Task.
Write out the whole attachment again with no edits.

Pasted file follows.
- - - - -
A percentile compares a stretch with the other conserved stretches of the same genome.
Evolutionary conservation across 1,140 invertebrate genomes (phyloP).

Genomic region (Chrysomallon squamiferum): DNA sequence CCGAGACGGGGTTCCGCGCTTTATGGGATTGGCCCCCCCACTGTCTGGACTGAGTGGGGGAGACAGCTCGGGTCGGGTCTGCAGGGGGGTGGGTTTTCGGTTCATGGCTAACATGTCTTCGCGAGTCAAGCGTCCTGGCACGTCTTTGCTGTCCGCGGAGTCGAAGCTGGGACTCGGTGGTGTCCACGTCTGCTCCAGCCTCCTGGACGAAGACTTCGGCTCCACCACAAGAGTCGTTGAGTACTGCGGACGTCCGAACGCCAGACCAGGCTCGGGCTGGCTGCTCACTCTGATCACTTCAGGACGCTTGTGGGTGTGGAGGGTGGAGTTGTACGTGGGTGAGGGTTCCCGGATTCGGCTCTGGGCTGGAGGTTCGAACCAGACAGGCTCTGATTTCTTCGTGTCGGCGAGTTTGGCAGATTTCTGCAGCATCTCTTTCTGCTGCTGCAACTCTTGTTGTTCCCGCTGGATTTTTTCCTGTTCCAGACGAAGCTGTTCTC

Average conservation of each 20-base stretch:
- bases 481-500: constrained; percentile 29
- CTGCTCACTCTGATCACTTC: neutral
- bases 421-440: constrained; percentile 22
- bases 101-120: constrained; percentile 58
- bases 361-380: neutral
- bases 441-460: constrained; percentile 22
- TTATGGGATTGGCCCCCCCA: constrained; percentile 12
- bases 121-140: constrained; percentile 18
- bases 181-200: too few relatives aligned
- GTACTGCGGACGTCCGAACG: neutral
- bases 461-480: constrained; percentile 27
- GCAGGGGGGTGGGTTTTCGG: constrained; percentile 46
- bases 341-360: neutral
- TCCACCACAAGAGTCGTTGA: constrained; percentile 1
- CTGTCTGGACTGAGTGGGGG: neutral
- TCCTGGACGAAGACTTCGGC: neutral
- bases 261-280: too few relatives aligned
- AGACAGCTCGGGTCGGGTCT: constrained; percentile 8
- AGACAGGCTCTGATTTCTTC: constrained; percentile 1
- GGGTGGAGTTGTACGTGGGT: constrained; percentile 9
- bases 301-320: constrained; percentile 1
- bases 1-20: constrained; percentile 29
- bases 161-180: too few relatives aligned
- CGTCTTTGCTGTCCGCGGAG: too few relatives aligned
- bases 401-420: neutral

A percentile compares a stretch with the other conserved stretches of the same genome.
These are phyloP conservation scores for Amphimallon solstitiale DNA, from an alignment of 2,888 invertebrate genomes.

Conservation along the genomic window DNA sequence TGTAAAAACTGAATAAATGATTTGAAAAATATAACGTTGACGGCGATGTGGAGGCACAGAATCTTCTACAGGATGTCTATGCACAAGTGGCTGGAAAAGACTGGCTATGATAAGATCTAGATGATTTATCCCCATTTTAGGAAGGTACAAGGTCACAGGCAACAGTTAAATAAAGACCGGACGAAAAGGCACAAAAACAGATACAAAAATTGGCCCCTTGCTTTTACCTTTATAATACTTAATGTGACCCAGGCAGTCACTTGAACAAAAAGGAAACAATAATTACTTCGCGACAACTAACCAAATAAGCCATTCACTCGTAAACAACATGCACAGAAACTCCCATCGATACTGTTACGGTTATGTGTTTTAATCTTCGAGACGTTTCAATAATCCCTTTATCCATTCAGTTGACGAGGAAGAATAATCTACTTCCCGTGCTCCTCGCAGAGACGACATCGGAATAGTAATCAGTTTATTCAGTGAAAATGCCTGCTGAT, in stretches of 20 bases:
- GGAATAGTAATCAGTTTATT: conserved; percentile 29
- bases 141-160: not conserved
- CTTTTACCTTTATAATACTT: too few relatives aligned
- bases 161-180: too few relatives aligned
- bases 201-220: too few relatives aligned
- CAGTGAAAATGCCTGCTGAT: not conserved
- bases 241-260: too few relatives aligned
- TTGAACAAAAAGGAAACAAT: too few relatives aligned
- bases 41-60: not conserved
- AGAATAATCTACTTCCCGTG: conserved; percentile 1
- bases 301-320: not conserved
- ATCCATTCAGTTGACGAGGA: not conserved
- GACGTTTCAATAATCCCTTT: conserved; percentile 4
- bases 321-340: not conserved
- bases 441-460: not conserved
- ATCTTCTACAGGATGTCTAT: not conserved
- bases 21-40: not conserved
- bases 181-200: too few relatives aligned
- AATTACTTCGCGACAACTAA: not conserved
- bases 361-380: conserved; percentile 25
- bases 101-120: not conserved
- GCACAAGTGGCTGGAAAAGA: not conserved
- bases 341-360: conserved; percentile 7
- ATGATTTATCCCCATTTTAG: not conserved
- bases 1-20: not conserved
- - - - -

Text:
A percentile compares a stretch with the other conserved stretches of the same genome.
Evolutionary conservation across 1,140 invertebrate genomes (phyloP).

Genomic region (Chrysomallon squamiferum): DNA sequence CCGAGACGGGGTTCCGCGCTTTATGGGATTGGCCCCCCCACTGTCTGGACTGAGTGGGGGAGACAGCTCGGGTCGGGTCTGCAGGGGGGTGGGTTTTCGGTTCATGGCTAACATGTCTTCGCGAGTCAAGCGTCCTGGCACGTCTTTGCTGTCCGCGGAGTCGAAGCTGGGACTCGGTGGTGTCCACGTCTGCTCCAGCCTCCTGGACGAAGACTTCGGCTCCACCACAAGAGTCGTTGAGTACTGCGGACGTCCGAACGCCAGACCAGGCTCGGGCTGGCTGCTCACTCTGATCACTTCAGGACGCTTGTGGGTGTGGAGGGTGGAGTTGTACGTGGGTGAGGGTTCCCGGATTCGGCTCTGGGCTGGAGGTTCGAACCAGACAGGCTCTGATTTCTTCGTGTCGGCGAGTTTGGCAGATTTCTGCAGCATCTCTTTCTGCTGCTGCAACTCTTGTTGTTCCCGCTGGATTTTTTCCTGTTCCAGACGAAGCTGTTCTC

Average conservation of each 20-base stretch:
- bases 481-500: constrained; percentile 29
- CTGCTCACTCTGATCACTTC: neutral
- bases 421-440: constrained; percentile 22
- bases 101-120: constrained; percentile 58
- bases 361-380: neutral
- bases 441-460: constrained; percentile 22
- TTATGGGATTGGCCCCCCCA: constrained; percentile 12
- bases 121-140: constrained; percentile 18
- bases 181-200: too few relatives aligned
- GTACTGCGGACGTCCGAACG: neutral
- bases 461-480: constrained; percentile 27
- GCAGGGGGGTGGGTTTTCGG: constrained; percentile 46
- bases 341-360: neutral
- TCCACCACAAGAGTCGTTGA: constrained; percentile 1
- CTGTCTGGACTGAGTGGGGG: neutral
- TCCTGGACGAAGACTTCGGC: neutral
- bases 261-280: too few relatives aligned
- AGACAGCTCGGGTCGGGTCT: constrained; percentile 8
- AGACAGGCTCTGATTTCTTC: constrained; percentile 1
- GGGTGGAGTTGTACGTGGGT: constrained; percentile 9
- bases 301-320: constrained; percentile 1
- bases 1-20: constrained; percentile 29
- bases 161-180: too few relatives aligned
- CGTCTTTGCTGTCCGCGGAG: too few relatives aligned
- bases 401-420: neutral

A percentile compares a stretch with the other conserved stretches of the same genome.
These are phyloP conservation scores for Amphimallon solstitiale DNA, from an alignment of 2,888 invertebrate genomes.

Conservation along the genomic window DNA sequence TGTAAAAACTGAATAAATGATTTGAAAAATATAACGTTGACGGCGATGTGGAGGCACAGAATCTTCTACAGGATGTCTATGCACAAGTGGCTGGAAAAGACTGGCTATGATAAGATCTAGATGATTTATCCCCATTTTAGGAAGGTACAAGGTCACAGGCAACAGTTAAATAAAGACCGGACGAAAAGGCACAAAAACAGATACAAAAATTGGCCCCTTGCTTTTACCTTTATAATACTTAATGTGACCCAGGCAGTCACTTGAACAAAAAGGAAACAATAATTACTTCGCGACAACTAACCAAATAAGCCATTCACTCGTAAACAACATGCACAGAAACTCCCATCGATACTGTTACGGTTATGTGTTTTAATCTTCGAGACGTTTCAATAATCCCTTTATCCATTCAGTTGACGAGGAAGAATAATCTACTTCCCGTGCTCCTCGCAGAGACGACATCGGAATAGTAATCAGTTTATTCAGTGAAAATGCCTGCTGAT, in stretches of 20 bases:
- GGAATAGTAATCAGTTTATT: conserved; percentile 29
- bases 141-160: not conserved
- CTTTTACCTTTATAATACTT: too few relatives aligned
- bases 161-180: too few relatives aligned
- bases 201-220: too few relatives aligned
- CAGTGAAAATGCCTGCTGAT: not conserved
- bases 241-260: too few relatives aligned
- TTGAACAAAAAGGAAACAAT: too few relatives aligned
- bases 41-60: not conserved
- AGAATAATCTACTTCCCGTG: conserved; percentile 1
- bases 301-320: not conserved
- ATCCATTCAGTTGACGAGGA: not conserved
- GACGTTTCAATAATCCCTTT: conserved; percentile 4
- bases 321-340: not conserved
- bases 441-460: not conserved
- ATCTTCTACAGGATGTCTAT: not conserved
- bases 21-40: not conserved
- bases 181-200: too few relatives aligned
- AATTACTTCGCGACAACTAA: not conserved
- bases 361-380: conserved; percentile 25
- bases 101-120: not conserved
- GCACAAGTGGCTGGAAAAGA: not conserved
- bases 341-360: conserved; percentile 7
- ATGATTTATCCCCATTTTAG: not conserved
- bases 1-20: not conserved